Nestled in Europe's southeast corner is the world's shallowest sea: the Azov. It is no more than 50 feet deep and smaller than Lake Michigan. But it's come to bear outsize geopolitical importance because of the territories that bound it: Ukraine to the west, Russia to the east, and Russia-annexed Crimea to the south. The narrow Kerch Strait, between Crimea and mainland Russia, leads from the Azov to the Black Sea, which in turn connects to Western Europe and to Asia via the Mediterranean and the Suez Canal.
Months of brewing tensions over the use of this sea underpin the latest flare-up in the conflict between Russia and Ukraine. Here's a quick primer to the world's latest marine flash point.
What is the Azov's significance?
The Azov is a lifeline for Ukraine's industrial and agricultural east, connecting the country's mines, fields and factories to the world. The Ukrainian port city of Mariupol and nearby Berdyansk on the sea's western shore export regional production such as coal, metals, grain, and fertilizer. Just 60 miles up the coast, the Russian port of Taganrog is a hub for trade through Russia's southwest. The Azov is also an important fishing ground frequented by Russian and Ukrainian boats.
Why have tensions risen?
Under a 2003 agreement, Ukraine and Russia took shared control of the Azov Sea and guaranteed each other's ships open access to it via the Kerch Strait. But when Russia annexed Crimea in 2014, it took over both sides of the Kerch Strait - and used that control to build a bridge connecting Crimea to mainland Russia. The bridge's relatively low height limits the kinds of ships that are able to enter the Azov Sea - putting Ukraine's ports there at a new disadvantage, as Radio Free Europe/Radio Liberty detailed in August. Citing terrorism threats against the Kerch Strait bridge, Russia has also stepped up security patrols and started detaining Ukrainian boats. Ukraine accuses Russia of militarizing the Azov Sea and harassing Ukrainian ships. Russia says it's defending its sovereign territory and guarding the Kerch Strait bridge against legitimate threats.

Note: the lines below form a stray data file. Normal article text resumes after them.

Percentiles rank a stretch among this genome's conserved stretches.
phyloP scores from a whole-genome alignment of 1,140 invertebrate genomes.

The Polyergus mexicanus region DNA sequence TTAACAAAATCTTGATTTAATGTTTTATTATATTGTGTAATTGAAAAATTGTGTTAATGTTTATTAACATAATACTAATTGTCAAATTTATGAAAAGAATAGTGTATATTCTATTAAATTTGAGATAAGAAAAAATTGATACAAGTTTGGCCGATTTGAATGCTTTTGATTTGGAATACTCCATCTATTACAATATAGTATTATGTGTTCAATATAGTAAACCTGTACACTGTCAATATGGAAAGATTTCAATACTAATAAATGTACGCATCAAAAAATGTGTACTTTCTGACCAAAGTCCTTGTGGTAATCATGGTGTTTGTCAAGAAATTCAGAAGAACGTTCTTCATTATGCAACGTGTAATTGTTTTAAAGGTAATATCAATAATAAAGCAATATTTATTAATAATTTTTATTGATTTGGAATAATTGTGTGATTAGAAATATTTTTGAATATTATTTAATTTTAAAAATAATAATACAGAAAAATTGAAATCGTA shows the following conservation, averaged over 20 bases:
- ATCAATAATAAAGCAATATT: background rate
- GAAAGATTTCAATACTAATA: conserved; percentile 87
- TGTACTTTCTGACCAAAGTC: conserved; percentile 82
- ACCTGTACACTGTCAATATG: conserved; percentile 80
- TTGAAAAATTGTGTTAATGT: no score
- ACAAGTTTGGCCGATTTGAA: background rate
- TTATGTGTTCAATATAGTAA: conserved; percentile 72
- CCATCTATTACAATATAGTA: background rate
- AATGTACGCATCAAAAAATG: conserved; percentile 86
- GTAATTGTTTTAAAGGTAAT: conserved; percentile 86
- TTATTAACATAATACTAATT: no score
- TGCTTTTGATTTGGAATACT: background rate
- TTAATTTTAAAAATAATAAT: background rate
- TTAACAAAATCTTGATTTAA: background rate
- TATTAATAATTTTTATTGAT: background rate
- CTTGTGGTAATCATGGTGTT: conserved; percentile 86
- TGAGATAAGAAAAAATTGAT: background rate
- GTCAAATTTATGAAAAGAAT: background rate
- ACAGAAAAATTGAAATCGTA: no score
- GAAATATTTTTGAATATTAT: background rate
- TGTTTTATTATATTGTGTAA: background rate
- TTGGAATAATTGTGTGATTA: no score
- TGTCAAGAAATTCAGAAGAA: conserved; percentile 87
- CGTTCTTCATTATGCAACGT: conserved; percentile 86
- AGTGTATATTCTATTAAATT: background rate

What happened on Sunday?
Tensions escalated rapidly on Sunday when Russia blocked Ukrainian Navy ships from entering the strait and opened fire, injuring several Ukrainians and detaining 24 sailors. The United States called Russia's actions a "dangerous escalation and a violation of international law." Russia says the Ukrainian boats had illegally entered Russia's territorial waters after ignoring the directions of the marine pilot who was supposed to guide the Ukrainian ships through the Kerch Strait.
After blocking all access to the Azov Sea in the immediate aftermath of Sunday's incident, Russia has reopened the Kerch Strait to civilian ship traffic, according to Russian news reports. The 24 Ukrainian sailors remain in detention, and Russia claims they include Ukrainian intelligence service members. In Ukraine, meanwhile, President Petro Poroshenko is under pressure to take a harder line against Russia - including ripping up the 2003 agreement that provides for shared use of the Azov Sea by the two countries. Signaling that marine tensions will stay high, Ukraine on Monday night declared 30 days of martial law for 10 regions of the country - including the Azov Sea coast and the waters of the sea itself.
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